Martin's parents, along with civil rights leaders such as Sharpton and the Rev. Jesse Jackson, argued that Zimmerman — who identifies himself as Hispanic — had racially profiled their son. And they accused investigators of dragging their feet because Martin was a black teenager.
Before a special prosecutor assigned to the case ordered Zimmerman's arrest, thousands of protesters gathered in Sanford, Miami, New York and elsewhere, many wearing hoodies like the one Martin had on the night he died. They also carried Skittles and a can of iced tea, items Martin had in his pocket. President Barack Obama weighed in, saying that if he had a son, "he'd look like Trayvon."
Despite the racially charged nature of the case, race was barely mentioned at the trial.
"This case has never been about race or the right to bear arms," Corey said. "We believe this case all along was about boundaries, and George Zimmerman exceeded those boundaries."
One of the few mentions of race came from witness Rachel Jeantel, the Miami teen who was talking to Martin by phone moments before he was shot. She testified that he described being followed by a "creepy-ass cracker" as he walked through the neighborhood.
Jeantel gave some of the trial's most riveting testimony. She said she overheard Martin demand, "What are you following me for?" and then yell, "Get off! Get off!" before his cellphone went dead.
The jurors had to sort out clashing testimony from 56 witnesses in all, including police, neighbors, friends and family members.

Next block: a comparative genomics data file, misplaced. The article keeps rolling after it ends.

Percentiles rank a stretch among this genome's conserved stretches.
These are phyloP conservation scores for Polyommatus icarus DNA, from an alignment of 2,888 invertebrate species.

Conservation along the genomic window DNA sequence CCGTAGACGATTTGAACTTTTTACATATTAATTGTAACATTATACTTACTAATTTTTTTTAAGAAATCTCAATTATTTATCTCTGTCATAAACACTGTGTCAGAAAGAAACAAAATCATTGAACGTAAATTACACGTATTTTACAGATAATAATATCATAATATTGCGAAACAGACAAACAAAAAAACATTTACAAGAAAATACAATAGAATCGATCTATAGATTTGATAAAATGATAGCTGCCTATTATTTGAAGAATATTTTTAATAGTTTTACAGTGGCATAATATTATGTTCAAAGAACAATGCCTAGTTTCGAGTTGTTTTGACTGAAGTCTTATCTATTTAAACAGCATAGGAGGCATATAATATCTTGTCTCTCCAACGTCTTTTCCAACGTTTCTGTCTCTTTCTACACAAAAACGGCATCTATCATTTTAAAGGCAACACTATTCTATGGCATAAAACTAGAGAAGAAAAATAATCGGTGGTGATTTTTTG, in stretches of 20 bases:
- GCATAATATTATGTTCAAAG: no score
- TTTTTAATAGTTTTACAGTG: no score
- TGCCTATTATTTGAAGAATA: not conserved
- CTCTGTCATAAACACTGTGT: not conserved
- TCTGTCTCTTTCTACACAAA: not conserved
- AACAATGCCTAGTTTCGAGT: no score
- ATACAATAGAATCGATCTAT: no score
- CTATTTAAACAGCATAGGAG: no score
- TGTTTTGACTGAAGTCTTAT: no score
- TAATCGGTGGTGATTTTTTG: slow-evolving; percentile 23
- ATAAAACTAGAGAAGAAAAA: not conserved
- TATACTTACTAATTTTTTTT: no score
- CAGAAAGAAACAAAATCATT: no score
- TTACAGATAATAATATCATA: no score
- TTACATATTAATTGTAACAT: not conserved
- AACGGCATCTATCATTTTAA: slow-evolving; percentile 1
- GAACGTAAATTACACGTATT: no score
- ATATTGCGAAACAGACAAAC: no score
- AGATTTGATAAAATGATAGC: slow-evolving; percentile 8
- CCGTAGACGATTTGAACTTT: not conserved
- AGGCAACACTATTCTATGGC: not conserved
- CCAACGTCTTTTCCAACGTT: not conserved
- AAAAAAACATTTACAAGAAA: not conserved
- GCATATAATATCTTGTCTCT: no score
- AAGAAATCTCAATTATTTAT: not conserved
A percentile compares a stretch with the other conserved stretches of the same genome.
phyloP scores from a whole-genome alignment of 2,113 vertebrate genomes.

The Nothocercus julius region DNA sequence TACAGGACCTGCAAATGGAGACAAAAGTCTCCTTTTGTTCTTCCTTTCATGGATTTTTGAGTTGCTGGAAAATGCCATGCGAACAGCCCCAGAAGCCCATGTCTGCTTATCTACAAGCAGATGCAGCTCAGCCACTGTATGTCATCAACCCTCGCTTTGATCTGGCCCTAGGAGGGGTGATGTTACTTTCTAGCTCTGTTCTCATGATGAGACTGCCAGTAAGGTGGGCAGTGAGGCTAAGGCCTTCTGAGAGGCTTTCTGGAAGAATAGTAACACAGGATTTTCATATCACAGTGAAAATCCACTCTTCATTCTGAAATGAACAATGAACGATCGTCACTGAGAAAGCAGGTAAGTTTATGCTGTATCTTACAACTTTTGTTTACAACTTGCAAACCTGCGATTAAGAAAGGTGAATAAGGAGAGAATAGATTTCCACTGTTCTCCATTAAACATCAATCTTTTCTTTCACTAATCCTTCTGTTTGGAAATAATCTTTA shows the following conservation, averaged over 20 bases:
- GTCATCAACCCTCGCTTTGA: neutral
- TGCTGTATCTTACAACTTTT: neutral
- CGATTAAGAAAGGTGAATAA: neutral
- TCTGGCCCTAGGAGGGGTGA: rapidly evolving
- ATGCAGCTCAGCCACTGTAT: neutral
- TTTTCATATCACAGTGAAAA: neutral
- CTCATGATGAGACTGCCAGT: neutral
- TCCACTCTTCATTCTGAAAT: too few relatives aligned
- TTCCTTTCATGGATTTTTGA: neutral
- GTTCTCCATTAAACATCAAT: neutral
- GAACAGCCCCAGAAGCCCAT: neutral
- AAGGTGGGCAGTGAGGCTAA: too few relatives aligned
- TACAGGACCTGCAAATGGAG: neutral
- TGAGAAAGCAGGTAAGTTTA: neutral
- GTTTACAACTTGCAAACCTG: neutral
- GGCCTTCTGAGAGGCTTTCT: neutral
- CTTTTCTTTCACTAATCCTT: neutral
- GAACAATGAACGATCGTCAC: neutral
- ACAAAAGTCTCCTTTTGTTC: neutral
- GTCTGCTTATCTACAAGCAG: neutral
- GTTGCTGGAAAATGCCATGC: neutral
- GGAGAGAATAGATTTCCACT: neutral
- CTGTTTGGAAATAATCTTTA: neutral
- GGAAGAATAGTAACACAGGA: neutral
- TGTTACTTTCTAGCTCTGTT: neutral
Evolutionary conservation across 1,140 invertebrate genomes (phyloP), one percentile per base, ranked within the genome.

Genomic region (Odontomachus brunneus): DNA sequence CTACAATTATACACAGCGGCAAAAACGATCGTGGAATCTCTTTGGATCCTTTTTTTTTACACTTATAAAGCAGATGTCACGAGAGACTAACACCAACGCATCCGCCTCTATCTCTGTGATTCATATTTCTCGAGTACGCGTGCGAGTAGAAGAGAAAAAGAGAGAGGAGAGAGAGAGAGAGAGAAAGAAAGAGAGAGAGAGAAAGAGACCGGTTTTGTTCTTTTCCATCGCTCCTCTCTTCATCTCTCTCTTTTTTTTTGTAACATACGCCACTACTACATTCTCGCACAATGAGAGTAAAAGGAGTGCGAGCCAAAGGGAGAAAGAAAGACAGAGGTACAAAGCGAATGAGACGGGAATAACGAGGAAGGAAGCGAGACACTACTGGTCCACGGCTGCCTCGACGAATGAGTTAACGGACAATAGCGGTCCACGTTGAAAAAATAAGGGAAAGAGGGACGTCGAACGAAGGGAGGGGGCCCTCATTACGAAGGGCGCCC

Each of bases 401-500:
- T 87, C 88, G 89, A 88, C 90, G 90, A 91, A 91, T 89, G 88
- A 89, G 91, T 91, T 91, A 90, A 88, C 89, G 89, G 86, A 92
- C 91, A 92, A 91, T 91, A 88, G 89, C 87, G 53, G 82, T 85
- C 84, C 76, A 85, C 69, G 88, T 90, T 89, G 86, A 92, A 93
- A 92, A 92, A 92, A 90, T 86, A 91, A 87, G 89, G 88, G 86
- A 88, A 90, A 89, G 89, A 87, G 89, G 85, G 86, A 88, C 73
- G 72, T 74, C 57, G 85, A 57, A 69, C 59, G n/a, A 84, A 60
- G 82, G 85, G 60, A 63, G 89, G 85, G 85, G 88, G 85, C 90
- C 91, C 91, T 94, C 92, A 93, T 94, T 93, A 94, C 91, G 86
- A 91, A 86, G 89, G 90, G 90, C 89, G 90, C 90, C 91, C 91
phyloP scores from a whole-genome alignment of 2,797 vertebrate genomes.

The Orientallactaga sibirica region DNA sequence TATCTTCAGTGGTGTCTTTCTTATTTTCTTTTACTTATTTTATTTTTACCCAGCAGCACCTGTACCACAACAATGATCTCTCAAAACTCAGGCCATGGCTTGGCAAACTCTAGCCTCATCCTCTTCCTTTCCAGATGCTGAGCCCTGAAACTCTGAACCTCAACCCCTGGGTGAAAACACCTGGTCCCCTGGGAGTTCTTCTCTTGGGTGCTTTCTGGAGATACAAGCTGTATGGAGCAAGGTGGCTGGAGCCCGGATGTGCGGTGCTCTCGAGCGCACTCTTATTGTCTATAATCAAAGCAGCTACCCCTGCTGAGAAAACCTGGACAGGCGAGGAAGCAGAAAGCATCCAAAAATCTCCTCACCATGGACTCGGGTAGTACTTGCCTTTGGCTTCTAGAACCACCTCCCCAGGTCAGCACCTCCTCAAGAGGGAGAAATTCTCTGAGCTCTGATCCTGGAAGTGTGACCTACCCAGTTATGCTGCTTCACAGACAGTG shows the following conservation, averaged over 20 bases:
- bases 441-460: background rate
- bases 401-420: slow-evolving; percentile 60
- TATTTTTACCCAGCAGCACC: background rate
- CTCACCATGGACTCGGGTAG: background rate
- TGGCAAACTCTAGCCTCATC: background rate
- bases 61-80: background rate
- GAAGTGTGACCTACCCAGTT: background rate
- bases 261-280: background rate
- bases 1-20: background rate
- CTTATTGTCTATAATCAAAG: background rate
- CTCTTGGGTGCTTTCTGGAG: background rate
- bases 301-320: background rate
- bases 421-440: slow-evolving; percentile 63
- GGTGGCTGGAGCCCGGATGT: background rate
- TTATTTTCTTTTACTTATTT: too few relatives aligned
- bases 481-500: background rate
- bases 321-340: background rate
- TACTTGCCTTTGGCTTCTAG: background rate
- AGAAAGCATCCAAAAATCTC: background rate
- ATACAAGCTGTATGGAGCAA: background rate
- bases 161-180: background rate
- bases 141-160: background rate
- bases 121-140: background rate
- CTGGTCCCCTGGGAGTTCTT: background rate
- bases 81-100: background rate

For example, witnesses who got fleeting glimpses of the fight in the darkness gave differing accounts of who was on top. And Martin's parents and Zimmerman's parents both claimed that the person heard screaming for help in the background of a neighbor's 911 call was their son. Numerous other relatives and friends weighed in, too, as the recording was played over and over in court. Zimmerman had cuts and scrapes on his face and the back of his head, but prosecutors suggested the injuries were not serious.
To secure a second-degree murder conviction, prosecutors had to convince the jury that Zimmerman acted with a "depraved" state of mind — that is, with ill will, hatred or spite. Prosecutors said he demonstrated that when he muttered, "F------ punks. These a-------. They always get away" during a call to police as he watched Martin walk through his neighborhood.
To win a manslaughter conviction, prosecutors had to convince the jury only that Zimmerman killed without lawful justification.